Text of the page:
I’m not sure why the layout of the site was changed to require a “read more..” click through on every post, but it would be nice if the “read more” cutoff was a little further along than at present. It’s barely worth skimming the material presented before the break, since it’s difficult to determine from a title and a few lines whether the article is of interest. A word count of the remainder after the break (like might be useful. Keep up the good work.

    1. bevis

      What I like about this site is that the author has not tried to be anonymous. The majority of bloggers seem to insist on being identified only by their ‘handles.’ Yet they also insist that commenters provide their name and email address as a prerequisite to commenting. The double-standard is obviously irritating. I have decided to no longer comment on blogs where this ‘attitude’ prevails. It is nice to know that Yves is REAL and not some shadowy figure hiding behind a keyboard. Thanks Yves for your fine book and blog.

    1. Richard Kline

      Since you are a reliable counter-indicator of value in your comments, le, I’ll take that as an endorsement of the scope and worth of Hobsbawm’s thought. As an historian, he has his facts in order, his intellect is deep, and his bias plain (and one I agree with). I own some of his works, have read others, and recommend him to anyone.

      1. Anon

        I was lucky enough to hear Hobsbawm speak at an event at Jewish Book Week in London a few years back, just after the illegal invasion and occupation Iraq by USUK.

        He is a man with nearly a century’s worth of perspective (he was a schoolboy in Berlin in 1933, and thus observed firsthand the rise of fascism), and as such, was highly, highly pessimistic about the outcome of the current crisis of capital, which he compared to earlier, failed attempts of capital to globalize (eg Napoleonic Wars).

        Optimism of the will, though, as someone once said.

      2. Larry Elasmo

        Eric Hobsbawm is an extremely gifted writer: despite the undeniable brilliance of his intellect he still manages to write in a prose style that is very readable for the layman.

        Currently I’m working on “Socialism and the Avant-Garde, 1880-1914”, Hobsbawm’s account of the relationship between the prewar artistic avant-garde and the workers’ movement of that period, and I find myself constantly making notes, as there is something of interest or some new insight on almost every page.

        In a day and age when so many academic writers rely on jargon to cover up for their lack of any real insight, Hobsbawm’s work is an extraordinary achievement.

  3. a

    “The paper argues that the media contributed to the downward spiral in the level of confidence by investors through its intensified and overly value laden coverage of the Greek case.”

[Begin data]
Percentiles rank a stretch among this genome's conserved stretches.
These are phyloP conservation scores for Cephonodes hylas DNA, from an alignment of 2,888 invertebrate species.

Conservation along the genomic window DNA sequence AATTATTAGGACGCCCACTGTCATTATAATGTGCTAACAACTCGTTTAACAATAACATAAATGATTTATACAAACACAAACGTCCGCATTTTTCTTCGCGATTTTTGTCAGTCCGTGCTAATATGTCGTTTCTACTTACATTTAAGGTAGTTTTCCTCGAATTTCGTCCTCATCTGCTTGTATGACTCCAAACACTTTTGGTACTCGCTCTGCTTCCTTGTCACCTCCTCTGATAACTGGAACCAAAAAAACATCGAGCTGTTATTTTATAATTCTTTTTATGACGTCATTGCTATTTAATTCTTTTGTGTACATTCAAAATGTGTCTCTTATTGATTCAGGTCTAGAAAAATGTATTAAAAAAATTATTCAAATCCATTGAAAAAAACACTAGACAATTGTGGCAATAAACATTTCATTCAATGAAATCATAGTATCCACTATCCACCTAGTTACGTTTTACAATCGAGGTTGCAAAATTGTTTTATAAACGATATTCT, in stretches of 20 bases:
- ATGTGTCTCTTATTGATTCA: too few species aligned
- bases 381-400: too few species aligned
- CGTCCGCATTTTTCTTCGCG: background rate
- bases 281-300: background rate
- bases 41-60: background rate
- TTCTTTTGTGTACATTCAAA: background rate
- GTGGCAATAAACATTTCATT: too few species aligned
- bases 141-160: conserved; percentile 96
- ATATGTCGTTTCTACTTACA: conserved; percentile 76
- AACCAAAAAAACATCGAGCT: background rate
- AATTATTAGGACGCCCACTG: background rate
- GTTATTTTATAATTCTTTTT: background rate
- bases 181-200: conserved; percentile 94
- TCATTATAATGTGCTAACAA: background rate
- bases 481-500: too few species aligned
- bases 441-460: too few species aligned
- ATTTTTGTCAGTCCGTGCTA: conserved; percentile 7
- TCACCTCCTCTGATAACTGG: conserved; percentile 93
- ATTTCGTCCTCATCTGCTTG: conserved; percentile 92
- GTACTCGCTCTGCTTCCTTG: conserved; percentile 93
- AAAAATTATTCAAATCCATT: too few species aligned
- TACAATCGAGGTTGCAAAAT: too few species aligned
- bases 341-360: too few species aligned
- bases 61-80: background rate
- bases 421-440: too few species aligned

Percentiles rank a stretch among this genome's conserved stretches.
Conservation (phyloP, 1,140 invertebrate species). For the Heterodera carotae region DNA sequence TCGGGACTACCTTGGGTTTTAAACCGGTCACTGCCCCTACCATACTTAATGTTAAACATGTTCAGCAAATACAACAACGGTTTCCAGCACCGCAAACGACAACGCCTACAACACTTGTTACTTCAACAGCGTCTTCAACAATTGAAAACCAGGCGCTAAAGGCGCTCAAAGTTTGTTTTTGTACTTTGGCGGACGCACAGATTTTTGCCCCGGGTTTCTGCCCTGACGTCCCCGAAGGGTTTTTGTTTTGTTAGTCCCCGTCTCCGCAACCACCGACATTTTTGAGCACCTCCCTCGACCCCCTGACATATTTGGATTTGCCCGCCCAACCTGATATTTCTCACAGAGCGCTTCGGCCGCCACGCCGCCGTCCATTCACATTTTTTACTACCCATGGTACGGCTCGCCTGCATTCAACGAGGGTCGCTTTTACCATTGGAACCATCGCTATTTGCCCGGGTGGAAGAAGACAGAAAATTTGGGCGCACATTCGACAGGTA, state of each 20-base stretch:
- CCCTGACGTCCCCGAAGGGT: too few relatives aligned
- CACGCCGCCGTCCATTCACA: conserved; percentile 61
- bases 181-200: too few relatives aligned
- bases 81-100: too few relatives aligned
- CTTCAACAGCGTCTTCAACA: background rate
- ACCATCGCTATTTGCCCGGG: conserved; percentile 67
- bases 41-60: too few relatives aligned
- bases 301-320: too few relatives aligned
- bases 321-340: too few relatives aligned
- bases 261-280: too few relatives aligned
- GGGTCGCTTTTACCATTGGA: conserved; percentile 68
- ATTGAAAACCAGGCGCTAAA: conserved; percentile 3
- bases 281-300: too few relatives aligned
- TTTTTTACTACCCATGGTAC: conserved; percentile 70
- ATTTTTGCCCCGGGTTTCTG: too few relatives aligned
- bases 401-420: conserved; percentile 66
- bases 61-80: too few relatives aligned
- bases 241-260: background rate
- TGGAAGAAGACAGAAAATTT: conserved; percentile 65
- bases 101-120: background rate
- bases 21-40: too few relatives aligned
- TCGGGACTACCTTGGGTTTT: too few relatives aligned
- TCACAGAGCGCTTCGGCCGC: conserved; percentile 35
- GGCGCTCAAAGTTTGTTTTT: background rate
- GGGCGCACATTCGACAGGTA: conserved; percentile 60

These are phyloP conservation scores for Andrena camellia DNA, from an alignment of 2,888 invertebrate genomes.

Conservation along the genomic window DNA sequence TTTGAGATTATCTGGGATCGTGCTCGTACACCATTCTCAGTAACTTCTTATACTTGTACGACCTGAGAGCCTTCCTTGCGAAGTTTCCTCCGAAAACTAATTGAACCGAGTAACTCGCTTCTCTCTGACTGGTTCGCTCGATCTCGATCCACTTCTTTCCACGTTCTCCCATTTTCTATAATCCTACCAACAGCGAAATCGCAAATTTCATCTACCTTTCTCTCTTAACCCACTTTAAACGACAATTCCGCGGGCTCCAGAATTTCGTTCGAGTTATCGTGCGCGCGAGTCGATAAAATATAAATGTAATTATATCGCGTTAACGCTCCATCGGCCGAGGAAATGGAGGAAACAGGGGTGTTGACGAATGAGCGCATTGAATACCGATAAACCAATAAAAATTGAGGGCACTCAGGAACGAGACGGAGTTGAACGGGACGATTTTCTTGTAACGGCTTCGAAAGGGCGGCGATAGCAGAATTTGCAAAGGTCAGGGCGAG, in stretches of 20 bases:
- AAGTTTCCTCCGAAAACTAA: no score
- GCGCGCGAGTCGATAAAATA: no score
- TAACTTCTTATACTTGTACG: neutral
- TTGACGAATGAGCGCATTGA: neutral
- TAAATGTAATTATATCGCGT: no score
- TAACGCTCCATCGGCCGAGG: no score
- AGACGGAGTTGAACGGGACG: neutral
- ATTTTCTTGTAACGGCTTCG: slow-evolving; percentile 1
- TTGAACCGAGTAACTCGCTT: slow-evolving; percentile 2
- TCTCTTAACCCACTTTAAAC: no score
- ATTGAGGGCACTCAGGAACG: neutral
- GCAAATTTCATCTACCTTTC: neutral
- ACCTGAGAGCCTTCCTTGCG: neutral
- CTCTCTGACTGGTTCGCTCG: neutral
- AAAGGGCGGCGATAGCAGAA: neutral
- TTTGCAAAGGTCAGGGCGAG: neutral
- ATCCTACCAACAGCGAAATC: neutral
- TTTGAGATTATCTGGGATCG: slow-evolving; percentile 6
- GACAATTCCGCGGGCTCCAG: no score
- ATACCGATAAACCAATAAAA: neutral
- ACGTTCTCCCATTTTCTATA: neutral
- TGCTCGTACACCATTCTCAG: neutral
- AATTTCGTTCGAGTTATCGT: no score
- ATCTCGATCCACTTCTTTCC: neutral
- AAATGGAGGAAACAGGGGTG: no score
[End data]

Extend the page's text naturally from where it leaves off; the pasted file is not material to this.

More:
Exactly. And here it was not just MSM. Naked Capitalism contributed its own little bit, just one more little cog in the whole machine.

    1. Dan Duncan

      “Have the media made the Greek credit crisis worse?”

      The only reason for citing this paper is that it’s a Leftist Primer, laying the foundation for the next claim: “Yeah, and the media is also to blame for making the American Pension Crisis worse.”

      Of this, there is no doubt. None. Zip. Zero. Zilch. Nada. Nil. You know it. I know it. And Yves knows it.

      As to the paper itself…it’s a complete joke. It’s nothing more than an ill-conceived opinion dressed in academic pretense.

      Yes, there was an “investor delay” in punishing Greece. Yes, the media accelerated the beat-down. Fine.

      But the media didn’t get on board until the rating agencies started (finally!) to hack away at Greece’s rating. Yes, I know that the rating agencies are a type of “pseudo-media”. But the author doesn’t even reference the dereliction of the rating agencies. Nor does the author include the rating agencies in his definition of media. How could he leave this out?

      The issue in Greece—as in the US with the mortgage crisis and the looming pension crisis is…

      What took the rating agencies so long? Why are they enabling these dysfunctional relationships to persist so long that only tax-payer funded bailouts become the Final Solution?

      But no…according to this academic, the problem lies with the Financial Times, Reuters and Yahoo Finance.
      And the problems with these media outfits…is that they need to show MORE restraint in outlining the depredations of our credit markets. A ridiculous assertion.

      This “academic” paper sucked.

  4. attempter

    I always thought Robert Reich was lame, but I didn’t exactly have him on the police blotter until now.

    It seems the Reich minister is something of a metaphysical and moral philosopher:

    The President should make it clear corporations aren’t to blame. After all, they’re designed to make profits. Nor is it the fault of the rich who have played by the rules. The problem is the rules need fixing.

    Criminals aren’t to blame for committing crimes. After all, they’re designed to commit crimes. And the rules have been “fixed”. They’ve been fixed all too well, by those same criminals. But as Reich would no doubt say, “the rule-fixers aren’t to blame – after all, they’re designed to fix rules.”